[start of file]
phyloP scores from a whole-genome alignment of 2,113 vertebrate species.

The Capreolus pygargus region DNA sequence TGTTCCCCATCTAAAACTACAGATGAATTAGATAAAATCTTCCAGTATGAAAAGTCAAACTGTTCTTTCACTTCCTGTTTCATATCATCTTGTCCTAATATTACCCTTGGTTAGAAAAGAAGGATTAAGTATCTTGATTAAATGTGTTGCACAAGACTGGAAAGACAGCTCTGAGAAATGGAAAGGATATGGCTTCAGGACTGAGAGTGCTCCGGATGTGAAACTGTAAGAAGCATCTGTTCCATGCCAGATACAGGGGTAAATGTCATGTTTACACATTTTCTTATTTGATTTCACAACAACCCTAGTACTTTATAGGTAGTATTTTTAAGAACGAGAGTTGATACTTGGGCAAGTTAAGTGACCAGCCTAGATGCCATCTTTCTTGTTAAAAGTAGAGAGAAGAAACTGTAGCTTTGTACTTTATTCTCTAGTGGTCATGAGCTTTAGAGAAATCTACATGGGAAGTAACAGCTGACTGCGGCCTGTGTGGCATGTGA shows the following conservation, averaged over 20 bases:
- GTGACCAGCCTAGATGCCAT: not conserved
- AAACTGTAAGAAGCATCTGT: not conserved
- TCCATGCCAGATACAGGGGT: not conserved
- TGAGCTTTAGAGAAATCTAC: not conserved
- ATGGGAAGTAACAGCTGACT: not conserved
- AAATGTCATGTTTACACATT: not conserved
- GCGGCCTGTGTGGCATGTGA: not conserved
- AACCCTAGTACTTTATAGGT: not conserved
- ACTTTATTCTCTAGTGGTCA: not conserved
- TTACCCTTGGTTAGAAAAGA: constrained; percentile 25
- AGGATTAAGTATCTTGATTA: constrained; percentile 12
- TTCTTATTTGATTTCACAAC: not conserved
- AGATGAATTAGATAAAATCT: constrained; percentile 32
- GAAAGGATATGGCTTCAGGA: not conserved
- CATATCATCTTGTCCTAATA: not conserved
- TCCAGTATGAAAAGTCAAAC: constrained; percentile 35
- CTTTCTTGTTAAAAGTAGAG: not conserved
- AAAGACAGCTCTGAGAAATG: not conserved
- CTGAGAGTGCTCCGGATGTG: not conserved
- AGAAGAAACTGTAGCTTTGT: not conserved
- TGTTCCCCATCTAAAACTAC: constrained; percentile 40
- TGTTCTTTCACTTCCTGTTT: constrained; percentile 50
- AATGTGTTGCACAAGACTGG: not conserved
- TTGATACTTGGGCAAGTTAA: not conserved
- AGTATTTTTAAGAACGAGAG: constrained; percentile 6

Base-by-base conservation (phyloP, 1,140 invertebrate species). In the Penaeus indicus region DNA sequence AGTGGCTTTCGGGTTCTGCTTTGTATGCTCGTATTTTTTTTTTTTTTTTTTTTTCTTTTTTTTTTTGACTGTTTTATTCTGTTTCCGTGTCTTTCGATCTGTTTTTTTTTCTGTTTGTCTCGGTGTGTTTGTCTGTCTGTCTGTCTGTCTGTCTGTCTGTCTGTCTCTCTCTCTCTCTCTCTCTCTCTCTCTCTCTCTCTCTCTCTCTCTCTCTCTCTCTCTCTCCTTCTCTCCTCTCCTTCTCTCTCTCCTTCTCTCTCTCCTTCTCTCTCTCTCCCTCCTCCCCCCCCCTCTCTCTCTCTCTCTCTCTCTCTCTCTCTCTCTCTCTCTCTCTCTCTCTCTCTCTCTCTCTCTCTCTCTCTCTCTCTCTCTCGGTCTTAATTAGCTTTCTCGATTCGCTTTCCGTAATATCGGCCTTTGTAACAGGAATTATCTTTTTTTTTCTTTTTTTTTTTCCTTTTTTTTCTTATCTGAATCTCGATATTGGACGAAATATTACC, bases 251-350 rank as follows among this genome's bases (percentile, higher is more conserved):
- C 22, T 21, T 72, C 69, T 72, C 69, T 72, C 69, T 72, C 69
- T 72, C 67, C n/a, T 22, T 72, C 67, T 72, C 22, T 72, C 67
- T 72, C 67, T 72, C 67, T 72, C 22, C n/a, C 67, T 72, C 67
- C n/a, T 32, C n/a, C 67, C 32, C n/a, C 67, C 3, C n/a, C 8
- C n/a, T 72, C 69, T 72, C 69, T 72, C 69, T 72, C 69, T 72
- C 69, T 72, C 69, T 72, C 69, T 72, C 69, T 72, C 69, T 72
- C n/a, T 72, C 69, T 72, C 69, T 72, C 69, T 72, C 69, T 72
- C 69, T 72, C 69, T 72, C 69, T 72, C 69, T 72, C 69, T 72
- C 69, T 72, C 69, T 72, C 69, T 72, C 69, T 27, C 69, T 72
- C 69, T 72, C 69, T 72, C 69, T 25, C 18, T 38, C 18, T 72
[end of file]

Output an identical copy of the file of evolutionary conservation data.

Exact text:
phyloP scores from a whole-genome alignment of 2,113 vertebrate species.

The Capreolus pygargus region DNA sequence TGTTCCCCATCTAAAACTACAGATGAATTAGATAAAATCTTCCAGTATGAAAAGTCAAACTGTTCTTTCACTTCCTGTTTCATATCATCTTGTCCTAATATTACCCTTGGTTAGAAAAGAAGGATTAAGTATCTTGATTAAATGTGTTGCACAAGACTGGAAAGACAGCTCTGAGAAATGGAAAGGATATGGCTTCAGGACTGAGAGTGCTCCGGATGTGAAACTGTAAGAAGCATCTGTTCCATGCCAGATACAGGGGTAAATGTCATGTTTACACATTTTCTTATTTGATTTCACAACAACCCTAGTACTTTATAGGTAGTATTTTTAAGAACGAGAGTTGATACTTGGGCAAGTTAAGTGACCAGCCTAGATGCCATCTTTCTTGTTAAAAGTAGAGAGAAGAAACTGTAGCTTTGTACTTTATTCTCTAGTGGTCATGAGCTTTAGAGAAATCTACATGGGAAGTAACAGCTGACTGCGGCCTGTGTGGCATGTGA shows the following conservation, averaged over 20 bases:
- GTGACCAGCCTAGATGCCAT: not conserved
- AAACTGTAAGAAGCATCTGT: not conserved
- TCCATGCCAGATACAGGGGT: not conserved
- TGAGCTTTAGAGAAATCTAC: not conserved
- ATGGGAAGTAACAGCTGACT: not conserved
- AAATGTCATGTTTACACATT: not conserved
- GCGGCCTGTGTGGCATGTGA: not conserved
- AACCCTAGTACTTTATAGGT: not conserved
- ACTTTATTCTCTAGTGGTCA: not conserved
- TTACCCTTGGTTAGAAAAGA: constrained; percentile 25
- AGGATTAAGTATCTTGATTA: constrained; percentile 12
- TTCTTATTTGATTTCACAAC: not conserved
- AGATGAATTAGATAAAATCT: constrained; percentile 32
- GAAAGGATATGGCTTCAGGA: not conserved
- CATATCATCTTGTCCTAATA: not conserved
- TCCAGTATGAAAAGTCAAAC: constrained; percentile 35
- CTTTCTTGTTAAAAGTAGAG: not conserved
- AAAGACAGCTCTGAGAAATG: not conserved
- CTGAGAGTGCTCCGGATGTG: not conserved
- AGAAGAAACTGTAGCTTTGT: not conserved
- TGTTCCCCATCTAAAACTAC: constrained; percentile 40
- TGTTCTTTCACTTCCTGTTT: constrained; percentile 50
- AATGTGTTGCACAAGACTGG: not conserved
- TTGATACTTGGGCAAGTTAA: not conserved
- AGTATTTTTAAGAACGAGAG: constrained; percentile 6

Base-by-base conservation (phyloP, 1,140 invertebrate species). In the Penaeus indicus region DNA sequence AGTGGCTTTCGGGTTCTGCTTTGTATGCTCGTATTTTTTTTTTTTTTTTTTTTTCTTTTTTTTTTTGACTGTTTTATTCTGTTTCCGTGTCTTTCGATCTGTTTTTTTTTCTGTTTGTCTCGGTGTGTTTGTCTGTCTGTCTGTCTGTCTGTCTGTCTGTCTGTCTCTCTCTCTCTCTCTCTCTCTCTCTCTCTCTCTCTCTCTCTCTCTCTCTCTCTCTCTCTCCTTCTCTCCTCTCCTTCTCTCTCTCCTTCTCTCTCTCCTTCTCTCTCTCTCCCTCCTCCCCCCCCCTCTCTCTCTCTCTCTCTCTCTCTCTCTCTCTCTCTCTCTCTCTCTCTCTCTCTCTCTCTCTCTCTCTCTCTCTCTCTCTCTCGGTCTTAATTAGCTTTCTCGATTCGCTTTCCGTAATATCGGCCTTTGTAACAGGAATTATCTTTTTTTTTCTTTTTTTTTTTCCTTTTTTTTCTTATCTGAATCTCGATATTGGACGAAATATTACC, bases 251-350 rank as follows among this genome's bases (percentile, higher is more conserved):
- C 22, T 21, T 72, C 69, T 72, C 69, T 72, C 69, T 72, C 69
- T 72, C 67, C n/a, T 22, T 72, C 67, T 72, C 22, T 72, C 67
- T 72, C 67, T 72, C 67, T 72, C 22, C n/a, C 67, T 72, C 67
- C n/a, T 32, C n/a, C 67, C 32, C n/a, C 67, C 3, C n/a, C 8
- C n/a, T 72, C 69, T 72, C 69, T 72, C 69, T 72, C 69, T 72
- C 69, T 72, C 69, T 72, C 69, T 72, C 69, T 72, C 69, T 72
- C n/a, T 72, C 69, T 72, C 69, T 72, C 69, T 72, C 69, T 72
- C 69, T 72, C 69, T 72, C 69, T 72, C 69, T 72, C 69, T 72
- C 69, T 72, C 69, T 72, C 69, T 72, C 69, T 27, C 69, T 72
- C 69, T 72, C 69, T 72, C 69, T 25, C 18, T 38, C 18, T 72